Voters in Massachusetts settled two key races early on election night as Democratic Sen. Ed Markey waltzed to re-election and the state was quickly called for former Vice President Joe Biden. None of the state’s congressional races were close, and Democrats seemed assured of recapturing all nine of the state's House seats.
But, the shape of the presidential race and the battle for the control of the Senate remain murky as the election officials across the country deal with the unprecedented numbers of mail-in and absentee ballots.
As the early returns rolled in, both President Donald Trump and Biden racked up predictable victories in their base states. The Associated Press called Vermont for Biden and Indiana for Trump within minutes of the polls closing.
At the top of each hour, AP and TV networks called another round of uncompetitive states: Nebraska for Trump, New York for Biden.
As the night wore on, it became clear that the presidential race was settling into a slow, ballot-by-ballot grind in three key states: Michigan, Pennsylvania and Wisconsin. Trump’s upset victory over Hillary Clinton in 2016 was based on his narrow victories in these three traditionally Democratic states. By midnight Tuesday, all remained too close to call, with hundreds of thousands of ballots still uncounted.
Speaking to supporters at a drive-in rally in Wilmington Delware, Biden expressed confidence but stopped short of declaring victory. "I'm here to tell you tonight we believe we are on track to win this election," he said.
But he added, "it ain't over until every vote is counted," and it may still take a few days to declare a winner. As supporters in cars honked their horns, Biden urged them to "keep the faith guys, we're gonna win this."
Trump strode to a podium at the White House shortly after 2 a.m., touting his wins in key states like Ohio and Florida and saying his shrinking leads in battleground states as vote counting continues is "fraud on the American public."
He said he would go to the Supreme Court to stop counting votes.
"We don't want then to find any ballots at 4 o'clock in the morning and add them to the list," Trump told the crowd of supporters. Moments later, Vice President Mike Pence said he believes the margins Trump has already posted will be enough for victory and "while the votes continue to be counted, we are going to remain vigilant."
In neighboring Rhode Island and New Hampshire, incumbent Democratic Sens. Jack Reed and Jeanne Shaheen were quickly declared to have been re-elected. But the battle for Senate control rolled on in other states, including North Carolina, Arizona and Maine – Republican seats Democrats were hoping to flip.
Senate Republicans went into the night with a 53-47 majority in the Senate but with Democrats seeing a strong chance to win back control of the chamber. Senate Majority Leader Mitch McConnell of Kentucky held his seat, declared the winner early in the evening despite Democrats pouring millions of dollars into the campaign coffers of his challenger, Amy McGrath. South Carolina Sen. Lindsey Graham, also a Republican, was also projected to defend his seat against his well-financed challenger, Jamie Harrison.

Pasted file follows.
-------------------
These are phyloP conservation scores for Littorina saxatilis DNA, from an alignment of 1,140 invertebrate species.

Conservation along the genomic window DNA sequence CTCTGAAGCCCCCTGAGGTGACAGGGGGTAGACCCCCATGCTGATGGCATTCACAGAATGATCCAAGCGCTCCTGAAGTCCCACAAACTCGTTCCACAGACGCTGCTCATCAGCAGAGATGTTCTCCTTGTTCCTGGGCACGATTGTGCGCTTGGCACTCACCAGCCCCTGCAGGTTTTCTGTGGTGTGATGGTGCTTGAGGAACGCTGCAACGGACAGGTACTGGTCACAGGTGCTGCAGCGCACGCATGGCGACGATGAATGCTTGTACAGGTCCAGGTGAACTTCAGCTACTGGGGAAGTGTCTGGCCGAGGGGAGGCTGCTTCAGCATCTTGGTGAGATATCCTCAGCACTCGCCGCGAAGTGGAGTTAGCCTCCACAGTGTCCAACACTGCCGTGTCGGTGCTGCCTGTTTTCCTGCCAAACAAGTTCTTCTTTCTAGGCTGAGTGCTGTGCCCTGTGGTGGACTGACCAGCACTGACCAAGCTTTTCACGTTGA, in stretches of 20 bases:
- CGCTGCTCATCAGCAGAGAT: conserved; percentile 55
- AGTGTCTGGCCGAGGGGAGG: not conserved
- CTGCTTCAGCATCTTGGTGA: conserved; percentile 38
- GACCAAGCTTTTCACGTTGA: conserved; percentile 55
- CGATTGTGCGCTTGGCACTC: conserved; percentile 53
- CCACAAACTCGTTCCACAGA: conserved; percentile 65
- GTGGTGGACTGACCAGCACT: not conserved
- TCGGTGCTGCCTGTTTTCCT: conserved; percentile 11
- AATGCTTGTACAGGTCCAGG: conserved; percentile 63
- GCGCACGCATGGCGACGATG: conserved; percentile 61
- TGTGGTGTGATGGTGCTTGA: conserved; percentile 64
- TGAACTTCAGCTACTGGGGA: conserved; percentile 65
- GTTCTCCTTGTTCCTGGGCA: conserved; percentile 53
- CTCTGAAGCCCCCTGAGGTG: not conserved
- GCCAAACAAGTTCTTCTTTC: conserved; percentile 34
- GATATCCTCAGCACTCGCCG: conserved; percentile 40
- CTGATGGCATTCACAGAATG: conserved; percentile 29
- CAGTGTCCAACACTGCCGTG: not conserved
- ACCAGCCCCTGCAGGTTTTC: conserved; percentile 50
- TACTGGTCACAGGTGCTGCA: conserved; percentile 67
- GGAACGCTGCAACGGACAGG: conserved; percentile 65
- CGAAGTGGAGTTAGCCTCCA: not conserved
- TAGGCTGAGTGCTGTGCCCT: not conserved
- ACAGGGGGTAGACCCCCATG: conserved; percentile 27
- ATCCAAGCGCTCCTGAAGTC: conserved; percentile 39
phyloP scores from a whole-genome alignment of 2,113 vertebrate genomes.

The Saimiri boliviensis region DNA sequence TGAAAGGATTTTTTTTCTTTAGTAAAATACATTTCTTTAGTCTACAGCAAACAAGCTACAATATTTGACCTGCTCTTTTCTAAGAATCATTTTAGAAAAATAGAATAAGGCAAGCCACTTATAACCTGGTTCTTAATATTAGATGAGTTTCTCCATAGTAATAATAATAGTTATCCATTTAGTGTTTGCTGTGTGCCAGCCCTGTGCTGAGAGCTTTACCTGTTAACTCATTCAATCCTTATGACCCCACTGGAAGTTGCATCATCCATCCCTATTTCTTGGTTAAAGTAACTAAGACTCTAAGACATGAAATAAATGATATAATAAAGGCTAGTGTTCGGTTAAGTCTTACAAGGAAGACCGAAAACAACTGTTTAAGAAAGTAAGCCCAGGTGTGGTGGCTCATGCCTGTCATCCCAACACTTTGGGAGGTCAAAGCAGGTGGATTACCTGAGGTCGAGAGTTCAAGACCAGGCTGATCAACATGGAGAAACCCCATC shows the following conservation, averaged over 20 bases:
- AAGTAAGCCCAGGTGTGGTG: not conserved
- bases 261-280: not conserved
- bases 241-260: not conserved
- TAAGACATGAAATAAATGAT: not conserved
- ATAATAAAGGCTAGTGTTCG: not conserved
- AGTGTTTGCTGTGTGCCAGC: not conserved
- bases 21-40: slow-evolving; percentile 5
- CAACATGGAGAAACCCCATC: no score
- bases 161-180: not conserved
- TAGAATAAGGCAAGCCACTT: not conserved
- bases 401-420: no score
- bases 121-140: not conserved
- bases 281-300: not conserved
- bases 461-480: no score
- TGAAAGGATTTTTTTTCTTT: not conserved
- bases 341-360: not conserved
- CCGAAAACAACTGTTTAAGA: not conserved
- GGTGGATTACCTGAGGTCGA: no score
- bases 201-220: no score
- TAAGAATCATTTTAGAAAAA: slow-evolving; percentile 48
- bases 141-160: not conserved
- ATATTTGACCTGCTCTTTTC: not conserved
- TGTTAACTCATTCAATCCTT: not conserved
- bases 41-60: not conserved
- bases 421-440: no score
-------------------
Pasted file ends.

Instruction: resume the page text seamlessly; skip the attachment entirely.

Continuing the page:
Arizona —— the first Trump state of the night that Biden was able flip — turned out to be a bright spot for Democrats. The state also elected Democrat Mark Kelly to the Senate, unseating Republican Martha McSally.
Republicans picked up one Senate seat in Alabama as Republican Tommy Tuberville ousted incumbent Doug Jones.
In Georgia, neither incumbent Sen. Kelly Loeffler nor Democratic challenger Raphael Warnock would cross the 50% threshold required to avoid a runoff, meaning that seat will not be decided until January, which could leave Senate control undecided until then.
Massachusetts was on a path to set a record for voter turnout in this election, but with the massive wave of early voting and mail-in ballots, polling places were not overwhelmed on election day.
Lawyers for Civil Rights – which played a key role in organizing “election protection” poll monitors with other liberal groups – said late Tuesday that while there had been scattered incidents of voter intimidation and aggressive electioneering at polling places around the state, there were not major breakdowns in voting or wide swaths of ballots discarded.
Across the country, voters were expected to shatter turnout records. Despite the turnout, Tuesday’s voting appeared largely free of any major problems — despite being held during a deadly pandemic that has killed more than 230,000 Americans. There also were no signs of large-scale voter intimidation efforts or clashes at the polls, as some had feared, given the intensity on either side of the hotly contested race between Trump and Biden.
Massachusetts voters approved a ballot question that requires car manufacturers to share wireless vehicle repair data with car owners and independent repair shops. It is the first of its kind in the nation, and there is likely to still be a legislative fight in the state house around the measure's implementation. With about 80% of the vote counted, opponents outnumbered supporters for a second ballot question to convert the state to ranked-choice voting, but that race had not yet been called. Supporters of the measure conceded the race.
The Associated Press contributed to this report.